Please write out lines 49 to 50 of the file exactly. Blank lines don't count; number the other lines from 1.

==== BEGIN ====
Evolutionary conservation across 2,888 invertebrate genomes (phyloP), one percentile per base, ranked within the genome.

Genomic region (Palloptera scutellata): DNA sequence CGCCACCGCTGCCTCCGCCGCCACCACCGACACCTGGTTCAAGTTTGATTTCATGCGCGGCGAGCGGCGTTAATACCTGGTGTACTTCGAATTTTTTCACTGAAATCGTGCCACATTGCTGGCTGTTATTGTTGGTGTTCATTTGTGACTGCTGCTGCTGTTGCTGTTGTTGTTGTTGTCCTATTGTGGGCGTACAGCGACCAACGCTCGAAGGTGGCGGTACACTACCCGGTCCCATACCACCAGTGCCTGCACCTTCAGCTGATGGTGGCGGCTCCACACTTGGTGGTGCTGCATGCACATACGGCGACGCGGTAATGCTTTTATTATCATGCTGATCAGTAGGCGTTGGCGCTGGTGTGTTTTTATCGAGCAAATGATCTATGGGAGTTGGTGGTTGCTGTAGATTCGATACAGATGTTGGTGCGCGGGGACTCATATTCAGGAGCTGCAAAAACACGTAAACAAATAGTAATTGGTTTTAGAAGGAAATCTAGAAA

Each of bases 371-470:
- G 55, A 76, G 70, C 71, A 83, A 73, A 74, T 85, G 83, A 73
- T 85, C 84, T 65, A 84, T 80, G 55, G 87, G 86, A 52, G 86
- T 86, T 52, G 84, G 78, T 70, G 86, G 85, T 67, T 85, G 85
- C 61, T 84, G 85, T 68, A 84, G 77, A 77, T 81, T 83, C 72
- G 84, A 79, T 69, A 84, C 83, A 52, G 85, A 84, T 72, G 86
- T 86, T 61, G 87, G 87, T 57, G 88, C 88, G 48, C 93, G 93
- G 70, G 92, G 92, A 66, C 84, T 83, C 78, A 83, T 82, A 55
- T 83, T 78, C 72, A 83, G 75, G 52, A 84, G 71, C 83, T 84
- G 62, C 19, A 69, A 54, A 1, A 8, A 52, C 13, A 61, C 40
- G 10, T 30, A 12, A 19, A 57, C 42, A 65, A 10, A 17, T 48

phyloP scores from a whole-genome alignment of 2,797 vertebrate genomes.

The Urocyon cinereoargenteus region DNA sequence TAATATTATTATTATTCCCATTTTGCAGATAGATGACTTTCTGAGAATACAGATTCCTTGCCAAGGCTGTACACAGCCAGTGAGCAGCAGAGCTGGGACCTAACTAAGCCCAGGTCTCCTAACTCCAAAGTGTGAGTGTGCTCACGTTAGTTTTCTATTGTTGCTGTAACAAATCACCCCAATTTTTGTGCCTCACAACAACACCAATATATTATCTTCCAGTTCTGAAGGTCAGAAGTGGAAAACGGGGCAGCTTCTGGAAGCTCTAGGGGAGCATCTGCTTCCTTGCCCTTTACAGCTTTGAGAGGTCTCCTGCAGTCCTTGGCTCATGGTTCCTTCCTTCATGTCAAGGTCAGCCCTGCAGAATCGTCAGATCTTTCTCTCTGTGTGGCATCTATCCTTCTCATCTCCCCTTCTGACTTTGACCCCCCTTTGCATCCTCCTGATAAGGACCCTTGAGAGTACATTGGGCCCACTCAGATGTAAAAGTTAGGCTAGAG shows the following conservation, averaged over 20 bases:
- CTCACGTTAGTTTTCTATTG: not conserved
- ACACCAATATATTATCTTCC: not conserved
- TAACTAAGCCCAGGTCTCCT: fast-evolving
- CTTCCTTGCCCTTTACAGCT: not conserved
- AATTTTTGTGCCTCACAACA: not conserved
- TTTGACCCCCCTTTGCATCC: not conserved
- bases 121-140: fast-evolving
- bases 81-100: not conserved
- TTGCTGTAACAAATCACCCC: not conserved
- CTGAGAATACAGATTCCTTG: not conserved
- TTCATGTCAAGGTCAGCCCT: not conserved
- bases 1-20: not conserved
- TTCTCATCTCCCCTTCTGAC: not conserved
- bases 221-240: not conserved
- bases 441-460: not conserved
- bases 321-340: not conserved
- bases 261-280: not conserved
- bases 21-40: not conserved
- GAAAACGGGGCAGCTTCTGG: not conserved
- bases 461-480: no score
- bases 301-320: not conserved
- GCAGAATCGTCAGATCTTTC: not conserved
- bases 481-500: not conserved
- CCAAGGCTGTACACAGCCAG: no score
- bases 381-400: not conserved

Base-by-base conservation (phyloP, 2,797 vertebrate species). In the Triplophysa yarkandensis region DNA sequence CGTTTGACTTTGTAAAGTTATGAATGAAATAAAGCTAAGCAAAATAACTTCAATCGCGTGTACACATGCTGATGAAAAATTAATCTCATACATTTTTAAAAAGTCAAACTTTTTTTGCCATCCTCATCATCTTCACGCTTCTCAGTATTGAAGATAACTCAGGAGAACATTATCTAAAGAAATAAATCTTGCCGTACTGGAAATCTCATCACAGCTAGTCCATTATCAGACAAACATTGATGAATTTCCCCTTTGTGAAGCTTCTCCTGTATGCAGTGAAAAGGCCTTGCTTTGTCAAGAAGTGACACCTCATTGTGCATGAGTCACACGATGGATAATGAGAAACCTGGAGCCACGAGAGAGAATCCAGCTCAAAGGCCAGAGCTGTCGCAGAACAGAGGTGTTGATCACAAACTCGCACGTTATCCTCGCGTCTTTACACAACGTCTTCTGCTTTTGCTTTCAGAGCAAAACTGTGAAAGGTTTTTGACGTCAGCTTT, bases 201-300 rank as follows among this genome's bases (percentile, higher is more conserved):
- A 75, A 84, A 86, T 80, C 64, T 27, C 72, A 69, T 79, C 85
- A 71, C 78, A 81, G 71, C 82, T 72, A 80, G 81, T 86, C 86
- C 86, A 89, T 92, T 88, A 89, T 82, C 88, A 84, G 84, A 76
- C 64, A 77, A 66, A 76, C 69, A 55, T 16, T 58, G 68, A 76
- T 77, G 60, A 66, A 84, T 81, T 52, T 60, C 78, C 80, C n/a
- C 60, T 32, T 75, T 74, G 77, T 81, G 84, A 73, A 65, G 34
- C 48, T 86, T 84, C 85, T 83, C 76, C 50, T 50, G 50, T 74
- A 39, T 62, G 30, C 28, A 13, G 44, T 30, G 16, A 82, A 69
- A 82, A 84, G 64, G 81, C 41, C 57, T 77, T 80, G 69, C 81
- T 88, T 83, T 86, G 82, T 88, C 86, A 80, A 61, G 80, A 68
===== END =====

- A 39, T 62, G 30, C 28, A 13, G 44, T 30, G 16, A 82, A 69
- A 82, A 84, G 64, G 81, C 41, C 57, T 77, T 80, G 69, C 81